BMTC bus accidents: Still a cause for worry

Bangalore City Crime

Bengaluru takes about 35 to 42 lakh trips everyday on Bangalore Metropolitan Transport Corporation (BMTC) buses every day, many of which are fraught with accidents.

Bengaluru: It was a narrow escape for Vinay Kumar who was crossing the road near K.R. Hospital when a BMTC bus almost took him out. “I was supposed to lose my life in this. I really had a marginal escape,” he said. Two years have gone by and he still remembers the accident. “I don’t know why but these drivers have a habit of stopping near other vehicles. You get a real palpitation attack early in the morning, as if you are going to be rammed by this bus,” he added.

A Right to Information (RTI) reply from the BMTC reported that their buses were involved in 224 accidents in the year 2019-2020. Out of this, 48 accidents were fatal and 12 were reported as major. Major meant that they involved heavy damage to the bus and injury to people concerned, explained an official from the office of Chief Transport Manager, BMTC.

A bus driver from the Shanthinagar depot noted that 10 percent of BMTC buses have issues in them.

The Accidental Deaths and Suicides in India 2019 report released by the National Bureau of Crime Records noted that more than 9,000 people were injured and about 2,400 people lost their lives in accidents involving government buses.

Documents released by the BMTC noted a total of 286 accidents in the previous year. Under this, the North zone recorded the highest at 75 while the North-East zone recorded the lowest at 38 accidents.

“See, this has been an issue all through. This was always been the case with BMTC,” said Vinay Kumar.

The BMTC recorded about 220 accidents involving their buses for the year 2019-2020.

Whose fault is it anyway?

Wearing an unkempt uniform and a loose red mask, Jeelan Basha (42), a BMTC bus driver said, “Sir, I’ll say one thing, there are tensions from family, and a driver does their duty in these tensions. He works in tensions and traffic, which comes from all directions.”

“You know what,” he said, “most of BMTC drivers don’t even see the traffic signals, the car in front of them brakes and they have to stop abruptly. Two-wheelers usually come from the left in front of buses and brake, the driver brakes too.”

Jeelan mentioned that in their depot about 90 percent of vehicles are all right while the rest 10 percent are not in a good condition. Jeelan’s bus had wires coming out under the steering with most of his bus dashboard in tatters. He sat and drove for eight hours in a chair made of plastic strings. “You see this clutch pedal, it is so hard that it pains

my knee sometimes,” he said.

BMTC has a number of accident-relief schemes depending on the type of ticket a passenger holds.

Sandeep Anirudan, founder of Agenda for Mobility said that the cause of these accidents depend on different factors. “One is driver training, and secondly the environment that they drive in, and of course, our roads, which are so poorly designed. So it’s a mix of factors.”  

Shaheen from BBVP said that stress from their jobs might possibly be adding to the number of accidents. The drivers work on schedules that have not been updated against city’s rising traffic. Similarly, the incentives that they get on achieving their revenue targets makes them compete with one another.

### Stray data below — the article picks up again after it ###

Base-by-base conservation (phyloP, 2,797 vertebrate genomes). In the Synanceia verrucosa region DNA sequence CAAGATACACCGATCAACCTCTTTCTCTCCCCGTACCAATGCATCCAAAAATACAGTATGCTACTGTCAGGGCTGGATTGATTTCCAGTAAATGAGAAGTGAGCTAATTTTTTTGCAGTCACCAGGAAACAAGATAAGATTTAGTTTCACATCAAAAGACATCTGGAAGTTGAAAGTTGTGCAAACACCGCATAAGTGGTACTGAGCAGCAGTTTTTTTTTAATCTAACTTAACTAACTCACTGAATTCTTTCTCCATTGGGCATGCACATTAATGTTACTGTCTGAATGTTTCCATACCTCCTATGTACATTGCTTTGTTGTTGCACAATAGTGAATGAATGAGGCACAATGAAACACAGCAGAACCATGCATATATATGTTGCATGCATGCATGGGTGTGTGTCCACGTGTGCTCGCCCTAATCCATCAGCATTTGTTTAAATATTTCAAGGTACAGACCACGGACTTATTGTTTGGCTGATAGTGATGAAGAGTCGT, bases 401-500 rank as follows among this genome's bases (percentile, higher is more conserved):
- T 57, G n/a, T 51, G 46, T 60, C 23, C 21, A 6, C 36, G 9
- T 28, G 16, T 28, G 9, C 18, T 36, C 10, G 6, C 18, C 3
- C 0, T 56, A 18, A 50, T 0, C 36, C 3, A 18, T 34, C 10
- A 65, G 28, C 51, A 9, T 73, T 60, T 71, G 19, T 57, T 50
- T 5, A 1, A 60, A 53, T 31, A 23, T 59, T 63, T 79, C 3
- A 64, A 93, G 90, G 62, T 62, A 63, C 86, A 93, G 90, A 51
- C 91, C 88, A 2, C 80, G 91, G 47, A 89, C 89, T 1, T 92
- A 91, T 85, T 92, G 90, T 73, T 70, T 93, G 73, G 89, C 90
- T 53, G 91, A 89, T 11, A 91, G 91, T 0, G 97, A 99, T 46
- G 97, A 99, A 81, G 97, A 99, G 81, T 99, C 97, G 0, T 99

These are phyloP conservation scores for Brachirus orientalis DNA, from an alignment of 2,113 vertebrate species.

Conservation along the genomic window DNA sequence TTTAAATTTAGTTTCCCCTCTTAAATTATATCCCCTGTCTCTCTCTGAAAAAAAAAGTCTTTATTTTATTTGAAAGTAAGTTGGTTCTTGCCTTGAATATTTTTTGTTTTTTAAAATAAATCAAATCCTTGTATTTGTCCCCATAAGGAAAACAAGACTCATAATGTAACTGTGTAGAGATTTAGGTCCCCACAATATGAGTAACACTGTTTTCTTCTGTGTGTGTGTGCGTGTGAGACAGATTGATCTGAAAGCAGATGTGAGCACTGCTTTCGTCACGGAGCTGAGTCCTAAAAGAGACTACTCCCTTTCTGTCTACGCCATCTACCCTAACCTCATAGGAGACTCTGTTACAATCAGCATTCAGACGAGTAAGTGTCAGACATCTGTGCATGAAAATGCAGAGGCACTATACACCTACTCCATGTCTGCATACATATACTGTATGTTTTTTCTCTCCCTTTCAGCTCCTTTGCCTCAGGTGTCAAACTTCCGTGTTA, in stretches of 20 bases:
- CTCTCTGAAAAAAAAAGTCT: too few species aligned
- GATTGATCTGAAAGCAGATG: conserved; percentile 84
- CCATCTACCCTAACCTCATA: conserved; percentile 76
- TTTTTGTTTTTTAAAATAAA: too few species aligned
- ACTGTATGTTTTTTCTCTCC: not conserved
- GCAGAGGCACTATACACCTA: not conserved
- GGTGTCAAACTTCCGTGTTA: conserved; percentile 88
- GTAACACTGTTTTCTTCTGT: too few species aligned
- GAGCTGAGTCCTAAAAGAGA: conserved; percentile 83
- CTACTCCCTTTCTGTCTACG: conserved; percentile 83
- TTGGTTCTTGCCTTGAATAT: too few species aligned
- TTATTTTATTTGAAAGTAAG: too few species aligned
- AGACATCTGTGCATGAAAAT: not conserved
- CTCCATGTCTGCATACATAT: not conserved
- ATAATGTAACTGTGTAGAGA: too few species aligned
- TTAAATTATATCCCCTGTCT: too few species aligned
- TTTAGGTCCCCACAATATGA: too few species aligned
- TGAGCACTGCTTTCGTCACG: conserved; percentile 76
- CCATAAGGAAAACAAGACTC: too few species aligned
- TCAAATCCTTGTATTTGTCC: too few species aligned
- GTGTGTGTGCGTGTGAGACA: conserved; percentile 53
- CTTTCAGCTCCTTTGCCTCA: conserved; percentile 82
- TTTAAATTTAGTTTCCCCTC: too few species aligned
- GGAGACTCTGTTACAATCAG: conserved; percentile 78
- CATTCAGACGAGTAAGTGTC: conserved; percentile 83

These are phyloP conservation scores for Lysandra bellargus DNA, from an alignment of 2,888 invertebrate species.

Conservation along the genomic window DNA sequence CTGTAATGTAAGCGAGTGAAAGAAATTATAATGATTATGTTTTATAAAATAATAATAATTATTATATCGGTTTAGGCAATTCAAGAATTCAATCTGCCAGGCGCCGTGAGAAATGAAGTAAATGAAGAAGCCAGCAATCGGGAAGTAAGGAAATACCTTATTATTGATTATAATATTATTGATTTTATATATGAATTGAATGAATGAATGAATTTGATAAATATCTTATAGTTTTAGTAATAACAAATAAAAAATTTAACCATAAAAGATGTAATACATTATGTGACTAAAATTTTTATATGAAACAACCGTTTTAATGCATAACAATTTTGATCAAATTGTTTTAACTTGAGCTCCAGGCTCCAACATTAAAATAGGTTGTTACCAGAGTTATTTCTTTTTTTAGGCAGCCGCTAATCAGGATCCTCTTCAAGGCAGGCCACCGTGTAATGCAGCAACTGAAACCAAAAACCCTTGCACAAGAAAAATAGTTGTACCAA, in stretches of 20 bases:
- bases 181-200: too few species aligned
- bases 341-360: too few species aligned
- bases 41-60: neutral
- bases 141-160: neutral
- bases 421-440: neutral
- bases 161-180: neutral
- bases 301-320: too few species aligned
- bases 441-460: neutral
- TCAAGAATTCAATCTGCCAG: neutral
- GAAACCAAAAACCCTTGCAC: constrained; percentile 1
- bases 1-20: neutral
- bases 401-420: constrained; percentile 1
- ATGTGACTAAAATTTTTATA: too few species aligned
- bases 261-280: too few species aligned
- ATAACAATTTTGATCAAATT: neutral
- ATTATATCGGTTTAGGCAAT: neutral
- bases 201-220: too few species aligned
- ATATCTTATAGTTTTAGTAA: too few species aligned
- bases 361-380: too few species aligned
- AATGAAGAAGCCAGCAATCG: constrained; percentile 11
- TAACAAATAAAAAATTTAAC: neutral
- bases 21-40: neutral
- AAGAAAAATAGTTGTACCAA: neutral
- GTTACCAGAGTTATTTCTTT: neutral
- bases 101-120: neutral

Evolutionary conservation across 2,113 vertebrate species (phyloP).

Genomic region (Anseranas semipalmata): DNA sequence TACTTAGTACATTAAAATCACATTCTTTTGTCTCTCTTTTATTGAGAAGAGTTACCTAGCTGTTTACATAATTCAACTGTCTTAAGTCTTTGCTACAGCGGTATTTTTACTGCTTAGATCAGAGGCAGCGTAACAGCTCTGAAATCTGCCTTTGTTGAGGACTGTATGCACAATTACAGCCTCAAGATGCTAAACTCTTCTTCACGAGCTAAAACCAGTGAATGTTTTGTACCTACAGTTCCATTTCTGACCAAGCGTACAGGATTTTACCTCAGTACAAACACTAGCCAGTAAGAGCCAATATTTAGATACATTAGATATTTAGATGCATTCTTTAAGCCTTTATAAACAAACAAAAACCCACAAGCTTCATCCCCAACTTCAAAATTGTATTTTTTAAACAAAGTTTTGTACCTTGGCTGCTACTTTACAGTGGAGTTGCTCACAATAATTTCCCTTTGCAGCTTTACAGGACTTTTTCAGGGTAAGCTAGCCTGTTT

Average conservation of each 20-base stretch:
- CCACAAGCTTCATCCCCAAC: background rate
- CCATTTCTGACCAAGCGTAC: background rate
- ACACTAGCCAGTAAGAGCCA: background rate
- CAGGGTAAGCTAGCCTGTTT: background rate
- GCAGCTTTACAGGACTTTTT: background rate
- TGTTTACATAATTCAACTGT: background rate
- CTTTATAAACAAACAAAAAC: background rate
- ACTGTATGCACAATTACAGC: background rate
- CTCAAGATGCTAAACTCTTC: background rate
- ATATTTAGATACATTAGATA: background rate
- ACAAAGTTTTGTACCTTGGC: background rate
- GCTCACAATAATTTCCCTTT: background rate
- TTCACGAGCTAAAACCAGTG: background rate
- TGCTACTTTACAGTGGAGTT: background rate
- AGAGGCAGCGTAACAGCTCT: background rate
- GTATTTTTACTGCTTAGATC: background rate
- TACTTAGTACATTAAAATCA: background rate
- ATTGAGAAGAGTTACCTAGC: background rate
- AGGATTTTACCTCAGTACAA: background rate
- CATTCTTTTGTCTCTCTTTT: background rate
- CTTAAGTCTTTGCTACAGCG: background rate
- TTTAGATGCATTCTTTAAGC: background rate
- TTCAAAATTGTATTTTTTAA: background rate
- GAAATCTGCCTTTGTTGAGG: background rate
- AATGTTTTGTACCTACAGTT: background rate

“Given the incentives they receive, they end up competing with each other which is really ridiculous. As a passenger also it is stressful for me as all this causes a lot of jerky movements. They (BMTC) need to look if this kind of incentivising is helping overall,” she said.

Vinay Kumar said that he gets worried because of the erratic behavior of these drivers. He added that these drivers need more education and they need to be monitored.

Differentiating between heavy and light vehicles on the road can help in reducing the severity of accidents caused, said Sunish Jouhari, founder of CoRPS.

Sarathy Patrolling Squad, BMTC’s internal discipline maintaining body, filed 48,140 cases against drivers, conductors, drivers-cum-conductors on grounds of traffic rules violation, drinking and smoking on the job, stopping behind/ahead of bus stops, and allowing males to occupy seats reserved for female passengers.

Of blind spots and bus lanes

Sunish Jauhari, founder of Concern for Road and Pedestrian Safety (CORPS) said that one of the issues with large vehicles is that they have a number of blind spots. A blind spot is an area of the road that can’t be seen by looking forward through the wind screen or through the rear-view mirrors.

“The problem is that we can pin it on the bus drivers that they need to be aware of the blind spots but at the same time this also needs to go to the people who ride around buses and they need to be mindful of the blind spots as well,” he said.

Jauhari mentioned that innovations like two-wheeler only lanes or bus only lanes can help as the moment one segregates heterogeneous traffic; one also brings down the possibility of a conflict between them.

“This does not mean that there won’t be accidents, but basically the thing is that gravity of injuries and fatalities will be much lower. As then it will be minor injuries given the road behavior. Removing the conflict between larger and small vehicles is one proven way to reduce fatalities and injuries,” he added.

A BTMC bus driver said that he cannot see the incoming traffic from behind given the dismal condition of rear view mirrors.